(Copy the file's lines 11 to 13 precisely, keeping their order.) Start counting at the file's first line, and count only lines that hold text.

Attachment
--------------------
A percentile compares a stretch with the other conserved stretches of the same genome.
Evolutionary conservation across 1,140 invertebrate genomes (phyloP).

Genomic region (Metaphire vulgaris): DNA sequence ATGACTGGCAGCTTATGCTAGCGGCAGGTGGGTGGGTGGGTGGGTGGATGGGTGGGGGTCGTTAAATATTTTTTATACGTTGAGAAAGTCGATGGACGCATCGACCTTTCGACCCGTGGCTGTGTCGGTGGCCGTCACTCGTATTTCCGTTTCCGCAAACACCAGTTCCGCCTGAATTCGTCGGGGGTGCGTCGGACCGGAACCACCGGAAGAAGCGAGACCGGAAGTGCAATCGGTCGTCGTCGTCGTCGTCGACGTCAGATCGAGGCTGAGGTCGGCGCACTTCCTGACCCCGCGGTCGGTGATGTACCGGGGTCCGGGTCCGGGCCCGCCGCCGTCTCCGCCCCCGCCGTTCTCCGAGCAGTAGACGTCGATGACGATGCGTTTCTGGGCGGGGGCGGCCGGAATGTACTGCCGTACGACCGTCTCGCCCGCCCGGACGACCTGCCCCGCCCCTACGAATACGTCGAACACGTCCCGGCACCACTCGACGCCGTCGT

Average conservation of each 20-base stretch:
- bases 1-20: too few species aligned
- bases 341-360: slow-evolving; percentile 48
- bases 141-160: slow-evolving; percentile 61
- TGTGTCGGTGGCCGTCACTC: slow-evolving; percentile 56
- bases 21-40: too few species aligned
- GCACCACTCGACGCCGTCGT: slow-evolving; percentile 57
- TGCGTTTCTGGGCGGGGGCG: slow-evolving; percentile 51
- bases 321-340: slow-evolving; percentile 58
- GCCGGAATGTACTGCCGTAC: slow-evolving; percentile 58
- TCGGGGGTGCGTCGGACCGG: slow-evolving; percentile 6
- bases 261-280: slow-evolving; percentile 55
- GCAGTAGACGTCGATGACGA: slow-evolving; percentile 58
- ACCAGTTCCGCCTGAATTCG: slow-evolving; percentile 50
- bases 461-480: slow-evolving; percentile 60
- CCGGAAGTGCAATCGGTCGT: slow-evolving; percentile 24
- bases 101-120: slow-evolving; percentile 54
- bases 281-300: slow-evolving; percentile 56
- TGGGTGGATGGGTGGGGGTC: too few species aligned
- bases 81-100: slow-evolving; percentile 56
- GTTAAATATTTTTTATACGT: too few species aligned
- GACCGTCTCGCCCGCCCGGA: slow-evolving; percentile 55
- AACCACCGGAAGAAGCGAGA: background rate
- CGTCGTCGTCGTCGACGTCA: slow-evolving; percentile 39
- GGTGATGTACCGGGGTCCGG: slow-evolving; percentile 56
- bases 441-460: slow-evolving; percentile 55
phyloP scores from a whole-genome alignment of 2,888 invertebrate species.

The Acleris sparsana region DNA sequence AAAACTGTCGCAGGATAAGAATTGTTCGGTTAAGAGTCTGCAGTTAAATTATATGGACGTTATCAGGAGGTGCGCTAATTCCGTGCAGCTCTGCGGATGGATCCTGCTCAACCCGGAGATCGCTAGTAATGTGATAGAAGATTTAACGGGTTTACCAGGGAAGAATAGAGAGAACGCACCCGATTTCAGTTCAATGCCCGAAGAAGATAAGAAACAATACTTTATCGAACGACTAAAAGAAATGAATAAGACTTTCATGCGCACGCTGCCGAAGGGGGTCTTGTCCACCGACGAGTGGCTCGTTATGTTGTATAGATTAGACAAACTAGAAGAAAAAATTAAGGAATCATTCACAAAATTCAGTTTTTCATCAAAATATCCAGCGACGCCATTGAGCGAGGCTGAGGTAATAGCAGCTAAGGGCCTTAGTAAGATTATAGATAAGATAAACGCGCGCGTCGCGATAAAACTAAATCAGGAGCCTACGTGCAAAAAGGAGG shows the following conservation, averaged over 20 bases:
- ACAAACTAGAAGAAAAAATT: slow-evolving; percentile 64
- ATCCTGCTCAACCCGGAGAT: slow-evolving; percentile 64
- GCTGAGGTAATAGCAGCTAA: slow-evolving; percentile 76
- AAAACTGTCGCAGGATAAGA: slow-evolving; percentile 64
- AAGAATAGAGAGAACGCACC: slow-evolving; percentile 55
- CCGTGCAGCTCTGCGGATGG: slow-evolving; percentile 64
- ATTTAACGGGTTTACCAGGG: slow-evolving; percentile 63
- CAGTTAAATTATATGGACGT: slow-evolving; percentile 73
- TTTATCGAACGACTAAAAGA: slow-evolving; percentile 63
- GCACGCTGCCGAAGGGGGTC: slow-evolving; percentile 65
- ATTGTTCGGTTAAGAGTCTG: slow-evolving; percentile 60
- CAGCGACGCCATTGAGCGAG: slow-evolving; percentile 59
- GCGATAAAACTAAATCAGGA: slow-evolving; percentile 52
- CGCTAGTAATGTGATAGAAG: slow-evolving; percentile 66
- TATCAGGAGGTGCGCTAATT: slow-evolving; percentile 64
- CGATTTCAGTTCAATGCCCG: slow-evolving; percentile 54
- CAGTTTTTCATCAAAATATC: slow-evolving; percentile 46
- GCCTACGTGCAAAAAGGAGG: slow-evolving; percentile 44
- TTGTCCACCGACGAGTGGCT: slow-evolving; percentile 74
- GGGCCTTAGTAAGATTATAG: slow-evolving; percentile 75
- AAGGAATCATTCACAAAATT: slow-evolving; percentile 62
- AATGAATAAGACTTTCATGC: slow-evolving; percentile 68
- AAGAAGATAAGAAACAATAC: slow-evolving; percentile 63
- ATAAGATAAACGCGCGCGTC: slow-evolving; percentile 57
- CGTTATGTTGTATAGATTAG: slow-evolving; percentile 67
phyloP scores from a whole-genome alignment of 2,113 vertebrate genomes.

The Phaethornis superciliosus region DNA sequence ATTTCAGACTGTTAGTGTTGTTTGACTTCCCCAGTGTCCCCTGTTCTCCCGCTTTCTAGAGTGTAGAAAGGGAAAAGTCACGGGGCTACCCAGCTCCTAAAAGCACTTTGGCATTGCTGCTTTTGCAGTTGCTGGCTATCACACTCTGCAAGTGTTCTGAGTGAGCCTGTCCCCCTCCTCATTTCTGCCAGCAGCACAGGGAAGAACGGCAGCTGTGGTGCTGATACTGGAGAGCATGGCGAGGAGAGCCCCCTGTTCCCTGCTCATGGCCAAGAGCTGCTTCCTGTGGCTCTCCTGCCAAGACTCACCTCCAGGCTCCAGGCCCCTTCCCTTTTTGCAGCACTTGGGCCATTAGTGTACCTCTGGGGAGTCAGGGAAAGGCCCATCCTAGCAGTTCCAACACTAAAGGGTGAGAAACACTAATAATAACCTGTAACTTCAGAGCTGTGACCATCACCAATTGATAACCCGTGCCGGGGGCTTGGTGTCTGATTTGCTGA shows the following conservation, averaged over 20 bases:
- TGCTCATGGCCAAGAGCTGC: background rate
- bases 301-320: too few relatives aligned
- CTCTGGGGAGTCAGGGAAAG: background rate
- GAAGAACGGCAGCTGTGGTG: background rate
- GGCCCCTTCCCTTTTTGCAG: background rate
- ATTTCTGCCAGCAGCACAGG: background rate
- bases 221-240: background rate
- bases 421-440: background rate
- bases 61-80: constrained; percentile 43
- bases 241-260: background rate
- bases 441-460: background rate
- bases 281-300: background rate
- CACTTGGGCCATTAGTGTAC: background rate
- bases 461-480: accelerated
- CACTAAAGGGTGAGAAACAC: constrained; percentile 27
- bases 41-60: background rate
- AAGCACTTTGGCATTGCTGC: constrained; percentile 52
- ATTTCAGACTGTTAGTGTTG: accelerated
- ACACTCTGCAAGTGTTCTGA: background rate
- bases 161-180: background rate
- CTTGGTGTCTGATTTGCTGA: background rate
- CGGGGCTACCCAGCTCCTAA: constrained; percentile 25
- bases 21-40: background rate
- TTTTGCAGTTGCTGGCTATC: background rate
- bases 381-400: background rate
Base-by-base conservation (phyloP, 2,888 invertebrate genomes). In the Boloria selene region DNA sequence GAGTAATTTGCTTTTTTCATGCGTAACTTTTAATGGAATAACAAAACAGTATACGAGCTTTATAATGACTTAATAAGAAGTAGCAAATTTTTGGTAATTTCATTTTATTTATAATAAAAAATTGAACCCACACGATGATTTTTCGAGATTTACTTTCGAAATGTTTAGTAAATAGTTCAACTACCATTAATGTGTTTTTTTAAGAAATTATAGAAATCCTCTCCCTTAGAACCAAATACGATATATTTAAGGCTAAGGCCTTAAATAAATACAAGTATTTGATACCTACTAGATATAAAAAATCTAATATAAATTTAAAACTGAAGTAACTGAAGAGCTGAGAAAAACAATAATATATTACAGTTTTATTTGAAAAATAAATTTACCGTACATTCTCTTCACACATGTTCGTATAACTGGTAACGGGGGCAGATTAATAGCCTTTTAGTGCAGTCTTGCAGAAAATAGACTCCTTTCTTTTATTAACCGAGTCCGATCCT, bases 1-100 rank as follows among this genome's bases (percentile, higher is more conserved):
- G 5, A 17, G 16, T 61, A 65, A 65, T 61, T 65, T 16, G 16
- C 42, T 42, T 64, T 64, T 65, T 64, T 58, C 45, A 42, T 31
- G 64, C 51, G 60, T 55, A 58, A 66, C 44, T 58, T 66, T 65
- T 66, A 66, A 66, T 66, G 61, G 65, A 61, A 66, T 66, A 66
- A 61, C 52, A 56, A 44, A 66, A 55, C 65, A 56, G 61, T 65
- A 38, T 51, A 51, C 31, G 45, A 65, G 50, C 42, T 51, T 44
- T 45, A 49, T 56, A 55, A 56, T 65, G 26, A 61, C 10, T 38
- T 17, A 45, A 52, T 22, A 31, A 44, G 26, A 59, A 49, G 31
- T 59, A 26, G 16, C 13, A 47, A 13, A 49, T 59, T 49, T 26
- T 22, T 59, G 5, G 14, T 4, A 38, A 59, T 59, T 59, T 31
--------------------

- TGCGTTTCTGGGCGGGGGCG: slow-evolving; percentile 51
- bases 321-340: slow-evolving; percentile 58
- GCCGGAATGTACTGCCGTAC: slow-evolving; percentile 58